Normally the season begins winding down about now, but for the past month the farm crew consists of just Carl and Julie, so we’re working long hours and successfully delivering around 68 CSA Shares (which is our highest priority) and are also selling just as much at tailgate market. We wouldn’t want to do this long term but it is the hand we were dealt this season.
We are proud to have transplanted approximately 2500 strawberry plants the past couple weeks and are very happy that Mother Nature seems to be working with our schedule. After we finished transplanting the strawberries last Monday, it rained all night, watering in the plants, and now we are hopeful that the strawberries develop a good root system before winter sets into this valley.
This past Saturday was EXTREMELY BUSY and our single busiest week of the season! We harvested Friday for market until about 12:30 PM, then slept a couple hours, went to the North Asheville Tailgate market and sold veggies to our AMAZING customers, came home and finished digging sweet potatoes. We decided we couldn’t put off digging sweet potatoes another week because they are extremely frost sensitive and our crop would be ruined if exposed to freezing temperatures. Irish potatoes are deeper in the soil, while sweet potatoes grow near the surface so are more apt to frost burn, and Sunday night our forecast was for temperatures VERY CLOSE to freezing. We didn’t want to risk loosing 700 pounds of sweet potatoes to frost. We are SO THANKFUL that the rain held off until Saturday night, because had it rained Saturday morning, the soil would have been too wet for digging sweet potatoes after market. So our Saturday ended around 8 PM and we are estimating that we have about 1600 pounds of sweet potatoes curing in our cooler. Again, thanks to Mother Nature for cooperating with our schedule!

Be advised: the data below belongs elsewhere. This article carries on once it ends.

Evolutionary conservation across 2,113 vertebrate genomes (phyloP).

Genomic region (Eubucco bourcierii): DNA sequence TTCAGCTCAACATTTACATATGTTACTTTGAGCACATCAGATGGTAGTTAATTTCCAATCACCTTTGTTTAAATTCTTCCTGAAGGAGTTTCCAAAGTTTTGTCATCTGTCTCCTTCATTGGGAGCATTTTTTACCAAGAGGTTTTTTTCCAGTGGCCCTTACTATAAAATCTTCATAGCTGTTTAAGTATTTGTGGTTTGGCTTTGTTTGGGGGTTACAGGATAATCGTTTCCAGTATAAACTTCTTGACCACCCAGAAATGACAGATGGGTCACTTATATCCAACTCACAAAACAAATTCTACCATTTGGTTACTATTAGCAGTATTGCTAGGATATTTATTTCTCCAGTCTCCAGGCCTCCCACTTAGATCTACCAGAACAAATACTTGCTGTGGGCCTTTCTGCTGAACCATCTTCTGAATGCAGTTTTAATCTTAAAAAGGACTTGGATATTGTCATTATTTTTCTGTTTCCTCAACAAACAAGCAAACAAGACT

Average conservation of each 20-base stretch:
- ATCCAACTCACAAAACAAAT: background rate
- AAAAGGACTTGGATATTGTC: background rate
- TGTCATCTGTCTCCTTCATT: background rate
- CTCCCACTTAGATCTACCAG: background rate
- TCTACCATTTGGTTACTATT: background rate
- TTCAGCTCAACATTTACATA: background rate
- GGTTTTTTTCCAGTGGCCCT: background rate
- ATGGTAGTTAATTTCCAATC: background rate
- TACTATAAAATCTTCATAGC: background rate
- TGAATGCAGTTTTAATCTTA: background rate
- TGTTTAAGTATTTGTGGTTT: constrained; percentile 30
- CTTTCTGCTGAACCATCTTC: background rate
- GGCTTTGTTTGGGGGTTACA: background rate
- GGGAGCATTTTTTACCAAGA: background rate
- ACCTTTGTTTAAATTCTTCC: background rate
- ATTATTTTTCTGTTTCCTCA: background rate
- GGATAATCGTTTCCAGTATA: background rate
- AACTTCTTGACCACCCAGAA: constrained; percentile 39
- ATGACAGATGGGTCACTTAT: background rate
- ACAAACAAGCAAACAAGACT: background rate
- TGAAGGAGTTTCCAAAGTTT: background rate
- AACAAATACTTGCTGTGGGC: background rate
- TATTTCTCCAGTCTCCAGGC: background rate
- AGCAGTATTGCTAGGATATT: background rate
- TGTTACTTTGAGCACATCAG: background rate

Then Sunday came, and the forecast that morning was for a low of 38 degrees, which meant here in our valley it would be 34, too close to freezing for comfort. So we contemplated should we cover the green beans, edamame and harvest all the peppers? We were geared up to do so but didn’t quite feel up to it after working a lot of hours this past month…. So then around 3:30 PM we checked weather again and the forecast was for a low of 40 degrees, and we still have cloud cover, which was enough to make us comfortable to where we decided to just simply drink a glass of wine. Then around 5:30 PM the sky began to clear and the forecast for a low of 40. That clear sky was enough to make us go out and pick a few bushels of peppers. It is inevitable that we will soon have a freeze and will need to do a mass pepper harvest before that time so this Sunday evening was as good a chance as any. These are the type of decisions that us farmers’ make over a couple degrees.
The “Stanford Study” has been a top news story recently, and spurring plenty of conversations at market in regards to ogranic food, so please read the this article in regards to just another opinion of the study.